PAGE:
| Anisa El-Ghussein gets some additional help with her crunches from 2-year-old daughter|
Zaynab, who was along for the ride during the class.
Union Leader Correspondent
DERRY -- It takes a strong woman to stand on all fours, then hoist her right leg into the air and hold that pose while a small parade of babies do a slow crawl underneath the tunnel formed by your arms, leg and underbelly.
|Stroller Strides instructor Dawn Stevens, left|
, leads her morning class of moms while the
kids move about freely at Alexander-Carr Park in Derry.
|Moms form a line to provide a human tunnel for the kids.|
“I don’t get a workout unless I come here,” said Kim Yager of Derry, whose two kids, Bailey, 5, and Shelby, 3, seem to enjoy having down time to chalk on the sidewalk, run in circles with other kids their age or just stand and watch their mom jumping around for an hour with her friends.
“Finding time for yourself is one of the big challenges of motherhood. This is something for me,” Yager said.
Stroller Strides is a national fitness program that has grown exponentially by way of franchise opportunities.
Paula Dyer, of Hollis runs the classes in Derry, along with two others in Manchester and Bedford/Merrimack. Dyer said she discovered the mom-oriented fitness classes herself in Nashua after her first child was born and liked it so much she became a fitness instructor.
From there it was not much of a stretch to starting her own franchise.
“This is a great way for moms to get the exercise they need while setting a great example for their kids,” said Dyer, who loves the club’s motto: “Making strides in fitness, motherhood and life.”
Wednesday was the first outdoor class for the Derry group, who gathered under the pavilion at Alexander-Carr Park at 9 a.m. Exercise mats were spread out on the concrete, along with sidewalk chalk, sippee cups, coloring books, tubs of crackers and a small fleet of strollers.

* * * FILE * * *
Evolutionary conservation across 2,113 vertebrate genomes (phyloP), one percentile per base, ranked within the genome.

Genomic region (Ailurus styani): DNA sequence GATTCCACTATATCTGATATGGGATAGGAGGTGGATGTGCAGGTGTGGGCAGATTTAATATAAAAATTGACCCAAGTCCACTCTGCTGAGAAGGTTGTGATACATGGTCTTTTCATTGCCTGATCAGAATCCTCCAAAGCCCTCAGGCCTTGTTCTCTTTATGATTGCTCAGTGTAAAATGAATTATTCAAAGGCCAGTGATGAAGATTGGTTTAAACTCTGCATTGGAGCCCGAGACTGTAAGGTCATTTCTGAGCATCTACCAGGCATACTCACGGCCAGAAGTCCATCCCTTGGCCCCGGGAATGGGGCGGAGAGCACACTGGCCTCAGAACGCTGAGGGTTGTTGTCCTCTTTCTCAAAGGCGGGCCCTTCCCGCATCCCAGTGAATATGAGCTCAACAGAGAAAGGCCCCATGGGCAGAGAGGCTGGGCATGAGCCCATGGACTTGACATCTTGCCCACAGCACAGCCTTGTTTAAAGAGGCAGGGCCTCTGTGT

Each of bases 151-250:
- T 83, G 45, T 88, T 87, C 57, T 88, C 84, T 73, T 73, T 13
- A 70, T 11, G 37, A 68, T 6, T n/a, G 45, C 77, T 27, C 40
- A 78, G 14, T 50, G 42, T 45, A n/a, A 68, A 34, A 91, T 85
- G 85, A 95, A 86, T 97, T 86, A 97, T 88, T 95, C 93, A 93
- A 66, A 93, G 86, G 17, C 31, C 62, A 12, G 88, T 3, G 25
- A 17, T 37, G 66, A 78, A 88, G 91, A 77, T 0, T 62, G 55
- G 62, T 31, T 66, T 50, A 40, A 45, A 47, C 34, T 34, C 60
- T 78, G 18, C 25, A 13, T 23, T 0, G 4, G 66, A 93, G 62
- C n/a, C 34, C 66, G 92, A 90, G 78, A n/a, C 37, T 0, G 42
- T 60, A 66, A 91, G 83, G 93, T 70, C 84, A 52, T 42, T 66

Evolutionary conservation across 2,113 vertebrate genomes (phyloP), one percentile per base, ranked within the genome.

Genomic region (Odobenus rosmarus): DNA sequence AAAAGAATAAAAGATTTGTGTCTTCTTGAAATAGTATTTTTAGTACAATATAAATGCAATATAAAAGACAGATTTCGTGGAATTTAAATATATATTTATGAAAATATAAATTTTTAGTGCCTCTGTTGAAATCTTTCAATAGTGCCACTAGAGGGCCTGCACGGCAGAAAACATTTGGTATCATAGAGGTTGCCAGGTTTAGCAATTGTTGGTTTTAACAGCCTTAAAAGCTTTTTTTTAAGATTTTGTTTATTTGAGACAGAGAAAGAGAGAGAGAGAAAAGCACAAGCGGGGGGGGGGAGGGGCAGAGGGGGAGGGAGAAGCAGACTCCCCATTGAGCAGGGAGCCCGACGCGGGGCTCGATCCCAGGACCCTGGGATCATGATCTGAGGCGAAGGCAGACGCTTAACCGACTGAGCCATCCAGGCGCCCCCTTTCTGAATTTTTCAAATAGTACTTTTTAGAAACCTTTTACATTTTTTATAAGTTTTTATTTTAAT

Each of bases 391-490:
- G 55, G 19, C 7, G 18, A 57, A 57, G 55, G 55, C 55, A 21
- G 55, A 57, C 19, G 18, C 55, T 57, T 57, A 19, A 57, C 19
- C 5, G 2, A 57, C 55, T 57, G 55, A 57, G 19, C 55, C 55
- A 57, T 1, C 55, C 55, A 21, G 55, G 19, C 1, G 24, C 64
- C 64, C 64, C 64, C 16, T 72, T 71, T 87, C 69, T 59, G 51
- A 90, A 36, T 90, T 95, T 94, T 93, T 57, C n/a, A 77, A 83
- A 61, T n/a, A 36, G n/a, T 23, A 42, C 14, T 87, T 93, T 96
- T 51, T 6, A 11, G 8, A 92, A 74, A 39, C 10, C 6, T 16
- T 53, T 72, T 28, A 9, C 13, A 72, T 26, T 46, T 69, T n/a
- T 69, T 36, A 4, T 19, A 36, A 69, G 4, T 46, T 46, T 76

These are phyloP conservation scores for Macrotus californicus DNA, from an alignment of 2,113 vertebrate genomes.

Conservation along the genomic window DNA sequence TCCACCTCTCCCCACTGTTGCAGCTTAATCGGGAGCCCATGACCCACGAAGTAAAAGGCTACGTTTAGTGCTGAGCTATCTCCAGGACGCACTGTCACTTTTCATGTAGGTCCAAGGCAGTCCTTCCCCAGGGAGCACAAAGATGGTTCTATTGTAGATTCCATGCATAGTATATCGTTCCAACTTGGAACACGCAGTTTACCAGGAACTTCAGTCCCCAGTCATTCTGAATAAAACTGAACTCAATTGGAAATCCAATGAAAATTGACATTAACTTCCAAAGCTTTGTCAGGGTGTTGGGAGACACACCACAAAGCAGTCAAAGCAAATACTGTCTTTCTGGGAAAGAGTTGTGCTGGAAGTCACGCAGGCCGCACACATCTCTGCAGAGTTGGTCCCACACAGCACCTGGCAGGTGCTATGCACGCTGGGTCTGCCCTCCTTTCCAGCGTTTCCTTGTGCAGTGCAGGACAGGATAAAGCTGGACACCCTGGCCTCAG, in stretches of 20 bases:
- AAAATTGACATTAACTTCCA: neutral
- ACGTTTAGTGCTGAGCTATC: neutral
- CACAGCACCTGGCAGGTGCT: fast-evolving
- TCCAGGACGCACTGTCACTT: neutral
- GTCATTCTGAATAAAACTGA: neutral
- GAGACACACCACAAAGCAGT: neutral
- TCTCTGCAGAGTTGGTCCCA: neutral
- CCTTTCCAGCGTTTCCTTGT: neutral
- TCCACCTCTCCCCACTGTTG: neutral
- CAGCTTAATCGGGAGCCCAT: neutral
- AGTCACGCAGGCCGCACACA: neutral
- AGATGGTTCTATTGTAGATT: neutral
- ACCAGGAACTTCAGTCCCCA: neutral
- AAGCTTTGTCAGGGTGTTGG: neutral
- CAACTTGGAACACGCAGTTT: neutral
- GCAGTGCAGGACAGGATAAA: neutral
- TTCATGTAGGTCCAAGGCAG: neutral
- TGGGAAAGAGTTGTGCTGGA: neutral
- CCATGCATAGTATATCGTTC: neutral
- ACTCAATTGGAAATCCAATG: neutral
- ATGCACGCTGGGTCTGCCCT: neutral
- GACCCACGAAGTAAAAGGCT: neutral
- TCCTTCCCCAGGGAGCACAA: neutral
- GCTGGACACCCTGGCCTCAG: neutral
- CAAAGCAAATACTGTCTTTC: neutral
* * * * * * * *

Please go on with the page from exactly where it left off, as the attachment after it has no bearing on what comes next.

As the moms took their places, kids who are ambu-latory start ambling about — there is plenty of room to run at the park, although toddlers quickly became moving targets for their moms who swooped in on them like heatseeking missiles, between squats, crunches, lunges and kicks.
Instructor Dawn Stevens seemed in control as she guided the group through some impressive lunges.
“Five, four, three, two, and release,” said Stevens, which apparently also doubled as a general round up call for several tots bundled in pink coats, who converged on their moms simultaneously, including Stevens’ 3-year-old, Brooke.
“I’m cold, Mommy,” said the pink-coated, red-cheeked child in flowery rain boots. “C-c-c-COLD!”
She curled herself up into a ball and planted herself on the mat next to her mom.
With only 15 minutes left in the workout, Stevens was confident she could work around her daughter’s waning patience.
That’s when the moms all lined up in a row and did something that resembled a yoga downward facing dog pose. Their formation was familiar enough to the kids that as the moms lowered their heads and lifted one leg behind them, all the children hit the floor and started crawling like miniature Marines on a mission, through a tunnel of love built not only to amuse them, but to strengthen their mothers’ triceps, abs and glutei maximi.
There are also prenatal classes, which is how many of the moms found their way to the program.
“I moved to Londonderry in May of ’07 and heard about the class, so I signed up as a way to meet other moms, and I was here the day before I gave birth to Elizabeth, who will be 3 on Saturday,” said Judy James.
Courtney Linscott of Londonderry said she had been going to a local gym, but found it more and more difficult to get there after her husband got home so he could take over with their 16-monthold, Hannah.
“That’s what I love about this class. I can take her with me, and she gets more exposure to other kids — I’m a stay-home mom, so this is something we can do together,” Linscott said.